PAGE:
SDM Wonders: What if one of those kids had been injured as she made her way to school? Would that kind of inconvenience be enough for someone to treat this illegal union action seriously? If the Superintendent fails to respond strongly to the sick-out, will he merely be encouraging a repeat of the dangerous behavior in the future?

SDM Says: We as parents place our children in the hands of these bus drivers on a daily basis so that we can go to work and earn enough money to pay the taxes that pays their salaries. If some of these drivers don’t want to treat this responsibility with the seriousness that it deserves, then the district should find employees who will honor their commitment to the children.

First Quarter-Million to Downtown or Down the Drain?

And so it begins…

The Palmetto Bay village council will hold a special call meeting on Thursday, January 23rd at 7 p.m. to take up four proposed expenditures totaling more than a quarter-million dollars:

  • A “market absorption study” for $34,100 and $120,000 to prepare “land development code provisions and an amended zoning map reflective of the downtown redevelopment task force recommendations.” Both jobs will be done by Bermello Ajamil & Partners, a politically connected “multidisciplinary design firm” located in Coral Gables. [SDM Wonders: We are not aware that the council has changed the zoning downtown, yet. Wouldn't it make more sense to hire the firm after the council reviews and adopts the changes? Or, have we outsourced zoning code amendments to the DRTF? If the council fails to adopt the DRTF proposals, will the village be wasting $120,000?]
  • $60,000 for “a concurrency review and capacity study, and to prepare any amendments necessary to the village’s comprehensive plan elements and future land use map consistent with that study and any other studies.” This work will be done by another politically connected firm, Kimley Horn. [SDM Wonders: Why do we need two firms working on connected projects? The village is going to have BAP look at market absorption and zoning changes and then have Kimley Horn work on the CDMP and concurrency. Why not have one vendor do the entire project since they are linked? And, for that matter, why not have the village staff do the work? This is starting to look like a consultants' relief act.]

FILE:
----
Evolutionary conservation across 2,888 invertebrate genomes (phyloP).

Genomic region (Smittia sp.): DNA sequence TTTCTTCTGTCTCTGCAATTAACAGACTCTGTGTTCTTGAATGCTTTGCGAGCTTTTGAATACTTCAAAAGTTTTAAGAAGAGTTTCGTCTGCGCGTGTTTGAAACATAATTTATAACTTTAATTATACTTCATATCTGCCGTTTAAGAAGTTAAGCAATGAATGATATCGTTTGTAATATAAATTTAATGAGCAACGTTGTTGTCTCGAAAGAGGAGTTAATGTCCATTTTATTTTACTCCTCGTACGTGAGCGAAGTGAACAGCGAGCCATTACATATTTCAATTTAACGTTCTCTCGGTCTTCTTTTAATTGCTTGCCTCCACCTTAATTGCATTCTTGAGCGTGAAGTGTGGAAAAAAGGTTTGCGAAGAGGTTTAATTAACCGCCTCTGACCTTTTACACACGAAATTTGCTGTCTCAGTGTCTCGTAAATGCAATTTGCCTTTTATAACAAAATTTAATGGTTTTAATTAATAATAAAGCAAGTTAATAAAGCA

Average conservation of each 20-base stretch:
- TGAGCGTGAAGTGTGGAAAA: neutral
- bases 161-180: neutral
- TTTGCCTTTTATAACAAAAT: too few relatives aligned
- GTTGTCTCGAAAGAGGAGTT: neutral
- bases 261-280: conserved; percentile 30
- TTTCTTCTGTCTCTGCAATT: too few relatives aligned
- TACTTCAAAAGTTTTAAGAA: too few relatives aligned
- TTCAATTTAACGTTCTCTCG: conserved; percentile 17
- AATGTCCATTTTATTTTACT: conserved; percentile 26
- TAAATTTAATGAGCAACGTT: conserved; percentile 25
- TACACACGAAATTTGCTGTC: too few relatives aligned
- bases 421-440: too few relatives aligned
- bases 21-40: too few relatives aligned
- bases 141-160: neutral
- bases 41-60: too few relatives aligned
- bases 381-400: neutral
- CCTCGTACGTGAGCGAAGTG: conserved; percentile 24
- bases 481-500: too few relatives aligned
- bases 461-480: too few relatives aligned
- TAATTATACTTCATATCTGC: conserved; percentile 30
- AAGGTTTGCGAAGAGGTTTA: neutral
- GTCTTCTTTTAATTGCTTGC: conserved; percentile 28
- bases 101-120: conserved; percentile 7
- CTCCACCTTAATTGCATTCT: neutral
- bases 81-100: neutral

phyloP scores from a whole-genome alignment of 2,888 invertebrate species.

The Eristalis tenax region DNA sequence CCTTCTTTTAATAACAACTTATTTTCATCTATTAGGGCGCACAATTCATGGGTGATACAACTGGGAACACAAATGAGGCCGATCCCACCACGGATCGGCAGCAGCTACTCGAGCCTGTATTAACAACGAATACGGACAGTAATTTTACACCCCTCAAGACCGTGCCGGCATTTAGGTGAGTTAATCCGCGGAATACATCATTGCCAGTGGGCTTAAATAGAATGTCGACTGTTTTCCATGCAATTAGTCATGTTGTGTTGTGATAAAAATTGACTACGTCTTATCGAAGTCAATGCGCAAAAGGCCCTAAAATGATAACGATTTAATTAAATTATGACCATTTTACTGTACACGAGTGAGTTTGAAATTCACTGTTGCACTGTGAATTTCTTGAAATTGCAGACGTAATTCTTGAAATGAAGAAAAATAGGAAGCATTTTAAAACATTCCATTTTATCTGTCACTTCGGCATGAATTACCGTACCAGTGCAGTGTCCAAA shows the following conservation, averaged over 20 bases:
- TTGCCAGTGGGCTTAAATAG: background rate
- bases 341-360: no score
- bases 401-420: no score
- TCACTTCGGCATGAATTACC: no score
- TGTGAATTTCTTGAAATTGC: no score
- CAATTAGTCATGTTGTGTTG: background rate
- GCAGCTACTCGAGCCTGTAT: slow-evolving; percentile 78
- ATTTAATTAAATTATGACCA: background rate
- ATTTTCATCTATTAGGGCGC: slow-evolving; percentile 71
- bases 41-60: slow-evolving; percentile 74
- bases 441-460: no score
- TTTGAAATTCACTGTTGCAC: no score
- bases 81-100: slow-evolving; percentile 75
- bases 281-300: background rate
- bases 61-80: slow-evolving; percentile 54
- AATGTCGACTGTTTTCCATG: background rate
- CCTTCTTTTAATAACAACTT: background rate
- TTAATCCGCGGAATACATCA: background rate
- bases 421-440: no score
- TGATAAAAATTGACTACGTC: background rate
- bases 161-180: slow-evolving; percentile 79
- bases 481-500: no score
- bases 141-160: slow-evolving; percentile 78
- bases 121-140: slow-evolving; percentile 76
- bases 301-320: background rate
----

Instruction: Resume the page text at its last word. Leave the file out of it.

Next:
• $39,725 to Marlin Engineering for the notorious traffic study. [SDM Wonders: The Vice Mayor asked a very good question when he wondered about how useful a traffic study would be given that so much change is expected down the road. The Manager says this study will establish the baseline. Is a baseline worth almost forty grand?]

In the blink of an eye, three local consulting firms snatch up $253,825 of the village’s ebbing reserves. All of this work is probably necessary if one buys into the DRTF’s vague master plan. One has to ask whether putting this project on such a fast track makes sense since the council has really been left in the dark.

SDM Says: The village council – and especially Vice Mayor Dubois – should tell us at this meeting that they feel comfortable with the DRTF’s work so far and that they have bought-in to the DRTF’s plan. We point especially to the Vice Mayor because he has been the most vocal in his questioning of the DRTF. SDM has heard a rumor that this meeting was scheduled without the Vice Mayor’s approval and that he may not be in attendance. If so, this will look more like a railroading than a deliberative discussion.

Public Works Building Highlighted in the Miami Herald – and Not in a Good Way

Did you catch the story on page 20A of the Miami Herald on Sunday? SDM has been frantically searching the interwebs for a copy to no avail…you might want to rummage through your trash, assuming you still get a hard copy of the Herald delivered.

The story lays out the village’s decision to accept some federal money that it will use to pave over most of the green space in its Public Works building. You say you didn’t even know Palmetto Bay had a public works building? Neither did SDM, who think of ourselves as paying very close attention.

Apparently, early on in the village’s life, the council purchased a private residence that it converted to office space for the Public Works Department. [SDM Wonders: Did the village hold a zoning meeting for that little change?]

It also appears that over the years the department has been parking all kinds of trucks and equipment at its HQ, which SDM is also sure is totally legal from a zoning standpoint. [Sarcasm. Imagine if a particular private school had done the same thing on its property!]